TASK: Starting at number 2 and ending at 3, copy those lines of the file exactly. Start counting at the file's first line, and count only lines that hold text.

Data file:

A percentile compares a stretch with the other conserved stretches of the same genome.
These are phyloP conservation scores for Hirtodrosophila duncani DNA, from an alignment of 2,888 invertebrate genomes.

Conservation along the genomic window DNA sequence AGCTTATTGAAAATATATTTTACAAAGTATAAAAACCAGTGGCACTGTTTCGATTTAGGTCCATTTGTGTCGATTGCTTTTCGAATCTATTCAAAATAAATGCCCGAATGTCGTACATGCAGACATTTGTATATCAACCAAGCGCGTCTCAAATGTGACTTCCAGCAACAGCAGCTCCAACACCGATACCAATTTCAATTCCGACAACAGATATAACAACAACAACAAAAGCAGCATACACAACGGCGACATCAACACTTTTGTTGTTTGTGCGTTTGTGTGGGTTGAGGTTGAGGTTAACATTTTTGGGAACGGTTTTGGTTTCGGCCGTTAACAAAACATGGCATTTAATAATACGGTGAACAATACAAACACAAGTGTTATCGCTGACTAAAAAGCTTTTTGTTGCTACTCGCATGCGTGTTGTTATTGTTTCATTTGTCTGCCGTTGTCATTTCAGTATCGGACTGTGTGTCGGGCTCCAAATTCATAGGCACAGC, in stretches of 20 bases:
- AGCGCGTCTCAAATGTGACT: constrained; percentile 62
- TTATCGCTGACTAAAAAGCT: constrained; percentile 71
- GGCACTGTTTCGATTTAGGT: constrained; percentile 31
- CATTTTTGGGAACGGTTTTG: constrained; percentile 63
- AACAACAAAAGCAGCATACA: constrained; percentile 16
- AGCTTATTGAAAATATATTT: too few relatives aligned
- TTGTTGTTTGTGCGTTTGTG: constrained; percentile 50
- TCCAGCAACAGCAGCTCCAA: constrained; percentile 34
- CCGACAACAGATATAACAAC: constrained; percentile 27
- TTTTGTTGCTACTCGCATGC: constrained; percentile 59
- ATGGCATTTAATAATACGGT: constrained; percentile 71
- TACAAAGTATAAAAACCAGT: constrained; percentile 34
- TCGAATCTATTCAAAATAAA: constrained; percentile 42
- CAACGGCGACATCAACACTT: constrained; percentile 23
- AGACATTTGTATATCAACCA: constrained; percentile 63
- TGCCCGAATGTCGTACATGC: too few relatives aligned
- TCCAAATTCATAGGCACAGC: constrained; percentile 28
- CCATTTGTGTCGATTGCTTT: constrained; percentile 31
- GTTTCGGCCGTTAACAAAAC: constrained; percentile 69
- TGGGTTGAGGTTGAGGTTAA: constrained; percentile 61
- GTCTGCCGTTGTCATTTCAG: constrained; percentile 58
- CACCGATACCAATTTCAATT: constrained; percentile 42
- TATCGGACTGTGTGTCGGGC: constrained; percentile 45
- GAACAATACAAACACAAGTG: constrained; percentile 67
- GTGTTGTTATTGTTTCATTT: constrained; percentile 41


These are phyloP conservation scores for Hirtodrosophila duncani DNA, from an alignment of 2,888 invertebrate genomes.

Conservation along the genomic window DNA sequence AGCTTATTGAAAATATATTTTACAAAGTATAAAAACCAGTGGCACTGTTTCGATTTAGGTCCATTTGTGTCGATTGCTTTTCGAATCTATTCAAAATAAATGCCCGAATGTCGTACATGCAGACATTTGTATATCAACCAAGCGCGTCTCAAATGTGACTTCCAGCAACAGCAGCTCCAACACCGATACCAATTTCAATTCCGACAACAGATATAACAACAACAACAAAAGCAGCATACACAACGGCGACATCAACACTTTTGTTGTTTGTGCGTTTGTGTGGGTTGAGGTTGAGGTTAACATTTTTGGGAACGGTTTTGGTTTCGGCCGTTAACAAAACATGGCATTTAATAATACGGTGAACAATACAAACACAAGTGTTATCGCTGACTAAAAAGCTTTTTGTTGCTACTCGCATGCGTGTTGTTATTGTTTCATTTGTCTGCCGTTGTCATTTCAGTATCGGACTGTGTGTCGGGCTCCAAATTCATAGGCACAGC, in stretches of 20 bases: